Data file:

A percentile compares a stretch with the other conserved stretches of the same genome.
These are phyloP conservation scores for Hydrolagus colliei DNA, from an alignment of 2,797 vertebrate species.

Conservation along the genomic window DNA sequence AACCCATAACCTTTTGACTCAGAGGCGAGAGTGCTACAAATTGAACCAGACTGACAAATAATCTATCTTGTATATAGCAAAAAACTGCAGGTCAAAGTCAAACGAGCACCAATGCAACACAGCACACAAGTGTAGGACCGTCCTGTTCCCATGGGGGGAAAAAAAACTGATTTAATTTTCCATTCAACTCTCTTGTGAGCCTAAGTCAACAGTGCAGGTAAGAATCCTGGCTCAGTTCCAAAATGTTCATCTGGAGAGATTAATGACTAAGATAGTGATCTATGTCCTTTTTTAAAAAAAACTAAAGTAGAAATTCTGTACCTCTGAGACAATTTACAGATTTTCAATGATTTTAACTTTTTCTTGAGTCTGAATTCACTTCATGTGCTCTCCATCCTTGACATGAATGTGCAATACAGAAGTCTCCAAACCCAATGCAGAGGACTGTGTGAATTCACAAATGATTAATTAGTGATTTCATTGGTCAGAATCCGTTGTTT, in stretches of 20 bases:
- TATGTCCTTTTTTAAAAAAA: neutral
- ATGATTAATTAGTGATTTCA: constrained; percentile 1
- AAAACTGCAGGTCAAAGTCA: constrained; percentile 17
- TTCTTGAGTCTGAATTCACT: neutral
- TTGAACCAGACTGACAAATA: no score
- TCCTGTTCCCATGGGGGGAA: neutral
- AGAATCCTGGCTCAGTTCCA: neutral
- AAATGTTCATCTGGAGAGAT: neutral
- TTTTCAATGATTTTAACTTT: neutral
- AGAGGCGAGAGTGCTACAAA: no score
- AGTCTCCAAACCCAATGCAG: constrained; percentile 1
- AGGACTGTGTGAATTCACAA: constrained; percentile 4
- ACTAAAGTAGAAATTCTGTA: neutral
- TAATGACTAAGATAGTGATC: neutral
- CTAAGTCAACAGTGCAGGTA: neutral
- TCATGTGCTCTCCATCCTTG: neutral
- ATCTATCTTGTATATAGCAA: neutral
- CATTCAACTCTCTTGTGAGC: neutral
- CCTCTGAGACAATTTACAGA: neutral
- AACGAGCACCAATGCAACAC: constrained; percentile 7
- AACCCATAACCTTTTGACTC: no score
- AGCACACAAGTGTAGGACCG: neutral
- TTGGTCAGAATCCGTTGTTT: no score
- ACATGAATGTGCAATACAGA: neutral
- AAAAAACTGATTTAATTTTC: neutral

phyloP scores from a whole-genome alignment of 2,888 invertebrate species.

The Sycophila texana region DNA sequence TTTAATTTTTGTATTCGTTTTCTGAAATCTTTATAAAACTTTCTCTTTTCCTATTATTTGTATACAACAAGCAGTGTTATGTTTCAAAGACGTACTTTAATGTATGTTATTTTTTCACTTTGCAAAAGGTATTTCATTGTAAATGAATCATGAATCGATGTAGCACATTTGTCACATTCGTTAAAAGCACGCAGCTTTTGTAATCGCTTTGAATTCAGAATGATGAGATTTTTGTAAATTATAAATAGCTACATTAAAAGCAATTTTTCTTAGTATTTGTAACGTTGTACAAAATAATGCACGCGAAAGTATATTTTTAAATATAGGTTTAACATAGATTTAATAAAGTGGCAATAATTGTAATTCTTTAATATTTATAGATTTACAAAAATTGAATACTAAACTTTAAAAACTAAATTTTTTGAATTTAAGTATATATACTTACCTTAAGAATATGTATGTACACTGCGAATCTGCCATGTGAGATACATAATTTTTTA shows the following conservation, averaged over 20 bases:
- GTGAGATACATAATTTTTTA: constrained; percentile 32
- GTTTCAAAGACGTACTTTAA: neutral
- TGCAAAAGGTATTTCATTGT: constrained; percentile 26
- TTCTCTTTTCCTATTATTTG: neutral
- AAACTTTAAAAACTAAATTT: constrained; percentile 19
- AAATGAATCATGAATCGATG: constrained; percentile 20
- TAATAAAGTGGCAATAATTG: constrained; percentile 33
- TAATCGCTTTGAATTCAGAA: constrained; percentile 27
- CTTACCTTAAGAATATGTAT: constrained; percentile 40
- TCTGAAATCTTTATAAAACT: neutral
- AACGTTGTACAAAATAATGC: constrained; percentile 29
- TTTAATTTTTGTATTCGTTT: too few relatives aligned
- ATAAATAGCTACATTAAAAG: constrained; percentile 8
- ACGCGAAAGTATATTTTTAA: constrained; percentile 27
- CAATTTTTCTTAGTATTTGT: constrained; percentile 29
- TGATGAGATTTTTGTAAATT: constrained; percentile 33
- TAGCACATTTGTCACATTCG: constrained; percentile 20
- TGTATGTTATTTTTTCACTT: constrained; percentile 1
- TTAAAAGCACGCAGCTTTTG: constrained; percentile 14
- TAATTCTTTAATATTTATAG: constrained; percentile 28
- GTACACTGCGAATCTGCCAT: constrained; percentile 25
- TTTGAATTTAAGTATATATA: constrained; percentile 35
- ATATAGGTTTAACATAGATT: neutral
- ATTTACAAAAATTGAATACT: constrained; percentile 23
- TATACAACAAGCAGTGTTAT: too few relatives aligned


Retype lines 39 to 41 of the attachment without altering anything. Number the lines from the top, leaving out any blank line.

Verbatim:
- CTTACCTTAAGAATATGTAT: constrained; percentile 40
- TCTGAAATCTTTATAAAACT: neutral
- AACGTTGTACAAAATAATGC: constrained; percentile 29